GEOGRAPHIC VARIATION IN RATES OF VOCAL PRODUCTION OF FREE-RANGING BOTTLENOSE DOLPHINS

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Abstract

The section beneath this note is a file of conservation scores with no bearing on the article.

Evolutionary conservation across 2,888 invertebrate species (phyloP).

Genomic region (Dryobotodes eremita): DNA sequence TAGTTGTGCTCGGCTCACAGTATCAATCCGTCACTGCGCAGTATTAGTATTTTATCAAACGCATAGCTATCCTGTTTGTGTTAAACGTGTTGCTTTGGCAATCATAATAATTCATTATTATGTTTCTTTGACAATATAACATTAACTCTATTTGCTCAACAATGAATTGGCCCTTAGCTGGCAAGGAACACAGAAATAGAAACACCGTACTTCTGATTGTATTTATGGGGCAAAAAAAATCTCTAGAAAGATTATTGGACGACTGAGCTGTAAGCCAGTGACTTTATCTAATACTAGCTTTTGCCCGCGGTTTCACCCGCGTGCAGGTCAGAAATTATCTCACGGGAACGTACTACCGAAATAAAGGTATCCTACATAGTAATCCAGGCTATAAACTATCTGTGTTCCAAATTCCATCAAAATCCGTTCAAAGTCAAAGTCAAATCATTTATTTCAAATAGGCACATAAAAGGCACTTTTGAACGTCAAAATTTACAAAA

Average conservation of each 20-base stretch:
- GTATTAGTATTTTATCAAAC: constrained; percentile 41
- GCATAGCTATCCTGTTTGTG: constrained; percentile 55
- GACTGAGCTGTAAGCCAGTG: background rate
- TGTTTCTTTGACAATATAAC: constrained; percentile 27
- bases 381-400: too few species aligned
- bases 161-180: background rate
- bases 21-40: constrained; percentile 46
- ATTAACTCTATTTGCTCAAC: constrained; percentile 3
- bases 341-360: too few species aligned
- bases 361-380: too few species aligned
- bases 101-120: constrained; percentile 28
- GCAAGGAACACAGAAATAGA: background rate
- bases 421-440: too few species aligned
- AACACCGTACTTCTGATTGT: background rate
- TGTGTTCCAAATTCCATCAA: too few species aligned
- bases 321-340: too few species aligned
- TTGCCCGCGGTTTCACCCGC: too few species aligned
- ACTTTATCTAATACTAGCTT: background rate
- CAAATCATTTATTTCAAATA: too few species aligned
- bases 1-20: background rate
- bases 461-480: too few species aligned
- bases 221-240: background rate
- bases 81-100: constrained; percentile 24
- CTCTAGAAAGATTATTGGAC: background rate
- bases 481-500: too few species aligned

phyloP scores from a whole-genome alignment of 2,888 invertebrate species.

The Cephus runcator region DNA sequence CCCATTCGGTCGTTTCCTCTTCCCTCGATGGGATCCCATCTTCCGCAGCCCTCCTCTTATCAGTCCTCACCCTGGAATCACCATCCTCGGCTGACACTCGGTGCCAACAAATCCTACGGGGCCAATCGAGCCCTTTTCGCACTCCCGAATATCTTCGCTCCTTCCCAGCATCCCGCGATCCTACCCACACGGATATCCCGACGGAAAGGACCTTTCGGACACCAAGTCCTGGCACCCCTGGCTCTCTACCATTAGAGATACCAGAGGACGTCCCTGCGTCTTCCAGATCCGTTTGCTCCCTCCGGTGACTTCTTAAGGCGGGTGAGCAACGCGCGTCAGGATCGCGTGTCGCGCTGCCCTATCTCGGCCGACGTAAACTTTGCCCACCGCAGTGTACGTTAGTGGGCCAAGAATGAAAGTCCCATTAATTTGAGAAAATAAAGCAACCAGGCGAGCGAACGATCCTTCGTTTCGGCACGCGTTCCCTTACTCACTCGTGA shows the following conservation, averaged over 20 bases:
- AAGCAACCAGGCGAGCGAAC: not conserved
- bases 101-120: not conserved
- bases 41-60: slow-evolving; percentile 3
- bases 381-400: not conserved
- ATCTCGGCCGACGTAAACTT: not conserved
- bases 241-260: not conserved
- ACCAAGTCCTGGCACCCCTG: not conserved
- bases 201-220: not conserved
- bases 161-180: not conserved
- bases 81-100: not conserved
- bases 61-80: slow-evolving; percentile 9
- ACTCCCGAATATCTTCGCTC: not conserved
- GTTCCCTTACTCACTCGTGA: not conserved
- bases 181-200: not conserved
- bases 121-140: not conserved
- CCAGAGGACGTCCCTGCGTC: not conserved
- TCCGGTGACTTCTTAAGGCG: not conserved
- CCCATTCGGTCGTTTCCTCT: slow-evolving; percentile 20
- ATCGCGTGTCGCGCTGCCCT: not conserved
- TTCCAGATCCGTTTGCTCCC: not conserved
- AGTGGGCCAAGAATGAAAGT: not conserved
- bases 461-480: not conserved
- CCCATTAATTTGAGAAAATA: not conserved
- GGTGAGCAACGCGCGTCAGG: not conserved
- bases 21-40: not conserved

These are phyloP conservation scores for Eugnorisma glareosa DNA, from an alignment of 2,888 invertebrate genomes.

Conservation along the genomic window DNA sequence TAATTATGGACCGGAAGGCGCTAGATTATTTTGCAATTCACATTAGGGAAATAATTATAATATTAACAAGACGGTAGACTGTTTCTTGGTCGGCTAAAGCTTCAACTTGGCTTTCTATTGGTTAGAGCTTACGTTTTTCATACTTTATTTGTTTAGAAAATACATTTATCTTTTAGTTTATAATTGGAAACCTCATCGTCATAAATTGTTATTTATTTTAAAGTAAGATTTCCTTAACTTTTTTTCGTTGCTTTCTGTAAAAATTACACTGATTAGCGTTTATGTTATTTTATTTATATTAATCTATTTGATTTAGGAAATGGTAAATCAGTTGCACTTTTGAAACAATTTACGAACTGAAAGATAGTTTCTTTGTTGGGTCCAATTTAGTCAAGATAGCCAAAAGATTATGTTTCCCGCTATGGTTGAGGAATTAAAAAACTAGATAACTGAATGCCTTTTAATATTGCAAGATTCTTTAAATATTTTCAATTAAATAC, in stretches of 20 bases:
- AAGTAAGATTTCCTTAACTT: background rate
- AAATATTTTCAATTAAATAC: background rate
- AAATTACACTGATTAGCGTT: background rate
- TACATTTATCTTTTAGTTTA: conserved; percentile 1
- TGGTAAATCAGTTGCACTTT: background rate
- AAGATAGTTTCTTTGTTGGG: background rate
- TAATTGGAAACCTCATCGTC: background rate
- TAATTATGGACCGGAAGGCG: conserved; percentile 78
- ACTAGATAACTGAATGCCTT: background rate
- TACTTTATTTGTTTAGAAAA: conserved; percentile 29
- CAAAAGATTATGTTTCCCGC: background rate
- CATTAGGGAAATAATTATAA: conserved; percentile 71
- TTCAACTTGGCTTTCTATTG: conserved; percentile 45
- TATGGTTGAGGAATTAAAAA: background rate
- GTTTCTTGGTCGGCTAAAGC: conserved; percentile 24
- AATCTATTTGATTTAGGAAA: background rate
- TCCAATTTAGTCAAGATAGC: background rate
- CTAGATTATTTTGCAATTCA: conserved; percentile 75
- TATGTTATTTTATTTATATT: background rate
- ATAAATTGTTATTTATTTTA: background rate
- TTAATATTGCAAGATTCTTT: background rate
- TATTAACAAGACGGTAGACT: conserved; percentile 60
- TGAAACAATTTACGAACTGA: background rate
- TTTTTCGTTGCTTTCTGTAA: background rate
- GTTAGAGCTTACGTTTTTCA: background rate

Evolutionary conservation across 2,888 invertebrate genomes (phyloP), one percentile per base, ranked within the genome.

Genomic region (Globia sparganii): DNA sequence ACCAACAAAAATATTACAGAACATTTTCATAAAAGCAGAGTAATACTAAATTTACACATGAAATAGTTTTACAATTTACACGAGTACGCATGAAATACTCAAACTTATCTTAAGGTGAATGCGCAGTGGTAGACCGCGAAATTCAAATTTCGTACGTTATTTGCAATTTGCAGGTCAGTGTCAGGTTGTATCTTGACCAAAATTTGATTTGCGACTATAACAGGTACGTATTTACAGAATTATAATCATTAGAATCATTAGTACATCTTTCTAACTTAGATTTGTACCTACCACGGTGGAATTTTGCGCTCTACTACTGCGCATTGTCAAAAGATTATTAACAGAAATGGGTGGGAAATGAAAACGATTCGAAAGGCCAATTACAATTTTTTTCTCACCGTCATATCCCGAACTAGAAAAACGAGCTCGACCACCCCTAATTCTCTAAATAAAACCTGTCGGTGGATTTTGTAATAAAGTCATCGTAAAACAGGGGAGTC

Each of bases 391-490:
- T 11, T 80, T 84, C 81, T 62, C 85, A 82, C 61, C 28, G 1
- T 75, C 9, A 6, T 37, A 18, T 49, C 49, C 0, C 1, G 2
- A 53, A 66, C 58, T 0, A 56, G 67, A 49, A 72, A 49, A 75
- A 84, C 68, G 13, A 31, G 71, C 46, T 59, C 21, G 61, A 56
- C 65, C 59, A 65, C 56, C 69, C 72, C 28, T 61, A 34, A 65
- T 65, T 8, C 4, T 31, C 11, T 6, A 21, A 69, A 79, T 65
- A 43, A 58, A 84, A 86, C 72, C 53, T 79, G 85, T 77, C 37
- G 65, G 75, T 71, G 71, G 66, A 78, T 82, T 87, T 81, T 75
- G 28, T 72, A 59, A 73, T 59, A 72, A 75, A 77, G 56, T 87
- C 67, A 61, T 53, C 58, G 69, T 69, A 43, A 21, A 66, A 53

Echolocation and whistle production, group sizes, and activities of free-ranging bottlenose dolphins were compared across four regions (Wilmington, NC Intracoastal Waterway [ICW]; Wilmington coastline; Southport, NC coastline; and Sarasota, FL inshore waters). Number of whistles and echolo-cation bouts differed significantly across sites. Dolphins whistled significantly more in Southport than in the other sites, independent of group size. Unlike at the other sites, dolphin vocalizations in Southport did not vary significantly across activities; this difference may be due to the fact that Southport animals were often found behind shrimp-trawling vessels, which may affect their behavior. Resident Sarasota dolphins vocalized significantly less than dolphins at the NC sites. At most sites, echolocation production per dolphin decreased as group size increased, supporting the idea that echolocation information is shared. In the ICW and Sarasota, echolocation production per dolphin was highest while feeding, indicating that echolocation is used in foraging. At all sites but Southport, whistle production per dolphin was highest while socializing, indicating that whistles are used in communication. Overall, these data show that dolphins have different vocal and activity patterns at different sites; thus, caution should be used when extrapolating results from one study site to another.

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